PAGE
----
Macedonia's premier urged neighboring Greece on Monday to recognize a Macedonian ethnic minority — escalating a long-running dispute between the two Balkan countries.

Macedonia contends that members of its minority in Greece fled government persecution before and during the aftermath of World War II and the Greek 1946-49 Civil War.

Greece denies the existence of a minority. Greek officials have referred only to "Slavic-language speakers" living in northern Greece.

"You and I cannot change history. But with good will, we can make up for past wrongdoing and help our citizens seek a better future," Prime Minister Nikola Gruevski wrote in a letter to Greek counterpart Costas Karamanlis.

"Several hundred thousand (people) were forced to leave their homes and country of birth. But those people, decades later ... can still not reclaim their property, are banned entry to Greece and cannot seek dual citizenship," Gruevski wrote.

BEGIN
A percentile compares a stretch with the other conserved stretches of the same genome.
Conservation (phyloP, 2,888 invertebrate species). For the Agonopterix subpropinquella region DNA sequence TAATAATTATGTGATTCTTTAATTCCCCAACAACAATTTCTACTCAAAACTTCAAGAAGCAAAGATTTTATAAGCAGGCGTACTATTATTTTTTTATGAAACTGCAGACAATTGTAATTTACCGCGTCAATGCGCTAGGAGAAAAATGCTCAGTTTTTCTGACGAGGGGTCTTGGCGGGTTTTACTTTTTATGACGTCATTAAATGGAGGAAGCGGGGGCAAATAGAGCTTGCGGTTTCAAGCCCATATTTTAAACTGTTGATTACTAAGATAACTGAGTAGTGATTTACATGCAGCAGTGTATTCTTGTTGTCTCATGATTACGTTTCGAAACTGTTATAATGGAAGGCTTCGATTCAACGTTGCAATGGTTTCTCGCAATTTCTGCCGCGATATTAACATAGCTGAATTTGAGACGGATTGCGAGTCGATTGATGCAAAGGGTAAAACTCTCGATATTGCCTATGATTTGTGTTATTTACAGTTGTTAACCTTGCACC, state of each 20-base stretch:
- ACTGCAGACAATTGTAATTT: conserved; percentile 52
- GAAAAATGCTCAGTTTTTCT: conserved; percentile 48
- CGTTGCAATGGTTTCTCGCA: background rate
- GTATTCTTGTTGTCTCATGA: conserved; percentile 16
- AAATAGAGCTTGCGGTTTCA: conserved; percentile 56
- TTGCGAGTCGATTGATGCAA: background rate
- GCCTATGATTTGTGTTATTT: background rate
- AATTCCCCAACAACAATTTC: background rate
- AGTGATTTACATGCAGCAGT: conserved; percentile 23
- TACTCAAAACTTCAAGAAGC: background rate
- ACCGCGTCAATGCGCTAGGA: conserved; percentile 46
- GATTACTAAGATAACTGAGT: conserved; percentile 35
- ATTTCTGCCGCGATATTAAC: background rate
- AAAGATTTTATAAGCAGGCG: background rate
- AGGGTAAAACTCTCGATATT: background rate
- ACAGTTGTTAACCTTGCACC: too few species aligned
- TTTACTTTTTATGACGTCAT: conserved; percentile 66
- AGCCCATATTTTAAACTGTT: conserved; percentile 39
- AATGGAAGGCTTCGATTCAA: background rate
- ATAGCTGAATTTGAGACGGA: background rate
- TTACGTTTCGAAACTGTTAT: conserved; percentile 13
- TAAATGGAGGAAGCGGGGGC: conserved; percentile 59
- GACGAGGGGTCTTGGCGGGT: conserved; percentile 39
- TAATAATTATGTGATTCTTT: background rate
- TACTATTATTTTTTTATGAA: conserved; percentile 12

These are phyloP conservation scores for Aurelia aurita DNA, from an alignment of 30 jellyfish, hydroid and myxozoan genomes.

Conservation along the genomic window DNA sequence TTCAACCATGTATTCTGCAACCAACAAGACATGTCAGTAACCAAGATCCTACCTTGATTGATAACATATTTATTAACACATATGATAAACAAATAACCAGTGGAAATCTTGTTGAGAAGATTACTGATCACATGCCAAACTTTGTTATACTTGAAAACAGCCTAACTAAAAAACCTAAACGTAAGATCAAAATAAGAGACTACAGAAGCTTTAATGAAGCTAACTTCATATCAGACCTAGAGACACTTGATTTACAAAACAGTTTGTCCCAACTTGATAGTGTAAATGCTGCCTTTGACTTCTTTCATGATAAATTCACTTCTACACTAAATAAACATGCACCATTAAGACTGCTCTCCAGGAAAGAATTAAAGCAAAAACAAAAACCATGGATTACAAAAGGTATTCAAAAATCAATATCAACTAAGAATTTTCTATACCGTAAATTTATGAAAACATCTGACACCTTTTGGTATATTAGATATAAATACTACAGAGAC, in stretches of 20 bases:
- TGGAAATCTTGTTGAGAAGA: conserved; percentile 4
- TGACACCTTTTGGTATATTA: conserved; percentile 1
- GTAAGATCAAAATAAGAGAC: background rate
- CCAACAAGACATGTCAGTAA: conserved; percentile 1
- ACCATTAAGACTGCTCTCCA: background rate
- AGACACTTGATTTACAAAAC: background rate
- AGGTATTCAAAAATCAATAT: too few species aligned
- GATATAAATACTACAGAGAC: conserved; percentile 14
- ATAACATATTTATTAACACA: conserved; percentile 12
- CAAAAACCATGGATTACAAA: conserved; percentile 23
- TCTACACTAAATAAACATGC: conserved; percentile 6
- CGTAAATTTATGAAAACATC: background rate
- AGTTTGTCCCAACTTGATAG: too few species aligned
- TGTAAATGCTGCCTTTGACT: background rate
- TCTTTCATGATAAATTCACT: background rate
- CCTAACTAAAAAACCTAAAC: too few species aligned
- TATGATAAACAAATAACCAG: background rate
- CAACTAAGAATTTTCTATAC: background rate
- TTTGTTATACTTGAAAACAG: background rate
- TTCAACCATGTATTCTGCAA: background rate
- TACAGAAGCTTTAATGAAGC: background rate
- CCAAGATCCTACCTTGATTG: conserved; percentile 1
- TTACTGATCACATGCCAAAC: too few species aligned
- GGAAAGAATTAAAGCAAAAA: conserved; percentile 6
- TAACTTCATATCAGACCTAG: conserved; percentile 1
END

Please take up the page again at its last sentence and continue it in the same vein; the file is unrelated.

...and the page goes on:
It was the latest twist in the long-running identity dispute between the two countries. Greece wants Macedonia to change or modify its name, warning of a potential territorial claim against its own region of Macedonia.

Greece's government spokesman issued a sharp response to the letter, accusing Gruevski's government of attempting to disrupt the name negotiations.

"This letter is the latest in a series of statements, unacceptable in tone and content, made by various officials in Skopje," spokesman Theodoros Roussopoulos said.

Greece blocked Macedonia's bid to join NATO earlier this year, after talks involving the United Nations failed to end the disagreement. Macedonia gained independence from Yugoslavia in 1991.